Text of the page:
In 1952, Robert Taft was the front-runner for the Republican nomination until Dwight Eisenhower threw his hat into the ring. Eisenhower’s entry moved the Republicans towards the middle (Taft was very conservative) and destroyed Taft’s chances of ever becoming President (he died of cancer in 1953). When Truman decided not to run, the Democratic Party was basically turned over to Adlai Stevenson who ended up being the Democratic Presidential nominee in 1952 and 1956. Eisenhower beat Stevenson easily both times.
Plus, Eisenhower talked about running for President if only to deny General MacArthur the chance at winning the White House. If it came down to a battle for the Republican nomination between Eisenhower and MacArthur in 1952, I don’t think MacArthur would have stood a chance.
Going Home To Glory: A Memoir of Life With Dwight D. Eisenhower, 1961-1969
By David Eisenhower (with Julie Nixon Eisenhower)
Hardcover. 323 pages.
Oct. 26, 2010. Simon & Schuster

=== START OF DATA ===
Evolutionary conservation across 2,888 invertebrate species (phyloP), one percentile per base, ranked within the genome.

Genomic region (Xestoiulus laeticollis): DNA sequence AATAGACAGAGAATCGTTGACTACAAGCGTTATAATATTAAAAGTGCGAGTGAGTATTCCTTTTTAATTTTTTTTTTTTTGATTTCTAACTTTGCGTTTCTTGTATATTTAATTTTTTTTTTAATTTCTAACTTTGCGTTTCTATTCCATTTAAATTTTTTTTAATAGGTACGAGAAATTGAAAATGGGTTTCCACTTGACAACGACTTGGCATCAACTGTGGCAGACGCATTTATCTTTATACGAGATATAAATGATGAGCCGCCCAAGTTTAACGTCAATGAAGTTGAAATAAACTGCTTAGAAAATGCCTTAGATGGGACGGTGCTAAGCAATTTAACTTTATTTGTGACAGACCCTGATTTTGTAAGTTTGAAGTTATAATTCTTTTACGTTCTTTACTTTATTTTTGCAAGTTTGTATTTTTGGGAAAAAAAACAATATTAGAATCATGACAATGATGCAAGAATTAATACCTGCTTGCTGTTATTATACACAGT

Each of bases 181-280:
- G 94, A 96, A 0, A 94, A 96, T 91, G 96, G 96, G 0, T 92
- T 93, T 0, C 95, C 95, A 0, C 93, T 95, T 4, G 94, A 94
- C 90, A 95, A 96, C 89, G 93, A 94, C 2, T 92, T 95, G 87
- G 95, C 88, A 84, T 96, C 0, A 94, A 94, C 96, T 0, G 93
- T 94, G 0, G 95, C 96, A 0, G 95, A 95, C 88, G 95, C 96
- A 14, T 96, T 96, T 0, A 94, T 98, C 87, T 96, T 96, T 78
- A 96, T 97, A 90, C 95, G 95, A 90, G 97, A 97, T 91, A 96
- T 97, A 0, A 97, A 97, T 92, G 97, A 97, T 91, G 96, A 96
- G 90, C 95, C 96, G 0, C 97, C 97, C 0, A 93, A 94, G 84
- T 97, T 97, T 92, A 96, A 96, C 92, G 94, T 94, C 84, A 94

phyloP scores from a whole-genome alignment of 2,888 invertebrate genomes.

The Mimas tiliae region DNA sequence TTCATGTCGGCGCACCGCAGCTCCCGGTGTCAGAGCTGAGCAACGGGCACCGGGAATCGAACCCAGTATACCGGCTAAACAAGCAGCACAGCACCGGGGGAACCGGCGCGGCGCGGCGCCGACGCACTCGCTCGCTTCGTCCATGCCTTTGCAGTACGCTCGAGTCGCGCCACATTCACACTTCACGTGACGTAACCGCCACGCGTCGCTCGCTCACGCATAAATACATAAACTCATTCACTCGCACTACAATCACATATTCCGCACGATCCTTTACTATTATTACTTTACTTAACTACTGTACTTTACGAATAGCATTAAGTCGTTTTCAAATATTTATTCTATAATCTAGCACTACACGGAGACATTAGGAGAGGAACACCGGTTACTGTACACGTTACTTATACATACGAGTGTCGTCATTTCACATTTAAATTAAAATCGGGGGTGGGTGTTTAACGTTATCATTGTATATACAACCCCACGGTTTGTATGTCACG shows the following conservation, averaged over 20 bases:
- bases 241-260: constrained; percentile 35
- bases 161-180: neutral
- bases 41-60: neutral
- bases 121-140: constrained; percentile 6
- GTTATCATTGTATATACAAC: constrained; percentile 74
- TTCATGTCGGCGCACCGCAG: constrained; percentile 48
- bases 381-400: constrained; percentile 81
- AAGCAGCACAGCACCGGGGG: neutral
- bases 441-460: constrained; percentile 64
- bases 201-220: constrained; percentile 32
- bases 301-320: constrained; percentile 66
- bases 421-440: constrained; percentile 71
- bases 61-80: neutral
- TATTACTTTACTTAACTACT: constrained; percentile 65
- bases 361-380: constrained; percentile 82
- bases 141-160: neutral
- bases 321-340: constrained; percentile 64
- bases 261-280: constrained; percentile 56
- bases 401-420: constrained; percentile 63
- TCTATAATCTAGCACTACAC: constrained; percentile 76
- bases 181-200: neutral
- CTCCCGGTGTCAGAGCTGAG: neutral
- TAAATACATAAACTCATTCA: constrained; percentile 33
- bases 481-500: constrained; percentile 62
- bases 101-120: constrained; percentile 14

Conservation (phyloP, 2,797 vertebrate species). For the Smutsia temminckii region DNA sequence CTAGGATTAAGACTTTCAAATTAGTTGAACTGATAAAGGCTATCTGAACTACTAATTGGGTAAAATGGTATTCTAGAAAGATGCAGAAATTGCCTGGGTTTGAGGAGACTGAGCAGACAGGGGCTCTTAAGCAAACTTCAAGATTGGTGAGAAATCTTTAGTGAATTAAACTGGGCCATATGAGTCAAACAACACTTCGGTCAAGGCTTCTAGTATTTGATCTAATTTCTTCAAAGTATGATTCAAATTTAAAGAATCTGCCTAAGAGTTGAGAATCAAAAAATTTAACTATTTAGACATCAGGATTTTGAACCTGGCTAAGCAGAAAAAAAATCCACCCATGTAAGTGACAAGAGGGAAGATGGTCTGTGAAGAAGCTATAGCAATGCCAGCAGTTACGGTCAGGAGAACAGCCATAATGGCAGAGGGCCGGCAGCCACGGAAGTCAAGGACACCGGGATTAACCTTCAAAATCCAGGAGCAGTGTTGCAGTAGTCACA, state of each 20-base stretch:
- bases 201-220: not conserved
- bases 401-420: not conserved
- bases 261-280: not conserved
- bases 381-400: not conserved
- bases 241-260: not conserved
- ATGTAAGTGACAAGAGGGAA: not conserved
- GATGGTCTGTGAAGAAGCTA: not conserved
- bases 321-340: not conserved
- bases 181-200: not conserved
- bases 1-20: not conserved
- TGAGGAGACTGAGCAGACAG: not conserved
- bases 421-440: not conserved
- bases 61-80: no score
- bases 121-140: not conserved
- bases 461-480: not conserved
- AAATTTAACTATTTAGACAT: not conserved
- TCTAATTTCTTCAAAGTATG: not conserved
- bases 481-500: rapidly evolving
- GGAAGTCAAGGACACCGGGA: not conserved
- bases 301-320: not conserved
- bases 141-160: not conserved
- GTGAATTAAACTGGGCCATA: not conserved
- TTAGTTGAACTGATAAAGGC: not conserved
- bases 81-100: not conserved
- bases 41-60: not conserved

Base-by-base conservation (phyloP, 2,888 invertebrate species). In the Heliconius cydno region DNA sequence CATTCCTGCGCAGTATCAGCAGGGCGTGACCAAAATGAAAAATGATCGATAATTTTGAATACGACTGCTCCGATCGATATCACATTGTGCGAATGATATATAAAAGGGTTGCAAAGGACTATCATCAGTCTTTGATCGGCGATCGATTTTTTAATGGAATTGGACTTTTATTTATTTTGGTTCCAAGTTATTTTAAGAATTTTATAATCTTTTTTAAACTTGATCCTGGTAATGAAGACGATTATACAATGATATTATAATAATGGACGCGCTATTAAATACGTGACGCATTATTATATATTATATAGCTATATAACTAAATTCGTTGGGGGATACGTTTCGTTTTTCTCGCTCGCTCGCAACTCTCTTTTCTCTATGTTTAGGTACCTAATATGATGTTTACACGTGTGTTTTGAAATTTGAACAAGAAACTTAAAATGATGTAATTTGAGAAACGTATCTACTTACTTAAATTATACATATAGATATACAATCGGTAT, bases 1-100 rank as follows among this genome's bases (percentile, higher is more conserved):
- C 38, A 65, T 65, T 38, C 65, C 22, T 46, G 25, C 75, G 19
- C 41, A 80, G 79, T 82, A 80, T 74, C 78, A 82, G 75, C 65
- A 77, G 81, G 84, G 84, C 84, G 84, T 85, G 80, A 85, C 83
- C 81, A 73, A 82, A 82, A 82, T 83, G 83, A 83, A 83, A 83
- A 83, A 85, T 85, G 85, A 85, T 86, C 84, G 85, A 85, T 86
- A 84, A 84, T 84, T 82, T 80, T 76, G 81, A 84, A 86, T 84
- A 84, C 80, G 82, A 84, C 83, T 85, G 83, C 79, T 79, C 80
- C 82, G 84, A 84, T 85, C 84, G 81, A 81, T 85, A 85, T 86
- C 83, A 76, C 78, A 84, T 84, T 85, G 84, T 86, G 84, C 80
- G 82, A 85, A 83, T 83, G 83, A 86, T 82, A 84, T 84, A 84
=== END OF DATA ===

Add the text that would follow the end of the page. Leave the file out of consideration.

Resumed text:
Grandfathers are exceptionally special people — deeply important figures, particularly in the lives of young men. In every sense, grandfathers literally define the word that describes them: Grand old men who help raise us in a unique manner by dispensing fatherly wisdom, teaching valuable lessons, and supporting us along the way, always stopping to answer questions or to pick us up when we stumble. Our relationships with our grandfathers is different because, while we can disappoint our parents and let them down, our grandfathers (and grandmothers, too) seem inherently unable to feel anything towards us besides pride.
The difficulty with grandfathers is that they are giants — at first physically when we are young and small, and later metaphorically, when it is their accomplishments in life which appear to be impossible to match for mere mortals such as their grandchildren. We find ourselves spending most of our lives wondering whether we can fill our grandfathers’ shoes when the truth is that, in our grandfathers’ eyes, we’ve already exceeded their hopes and dreams. That is the beauty of grandfathers.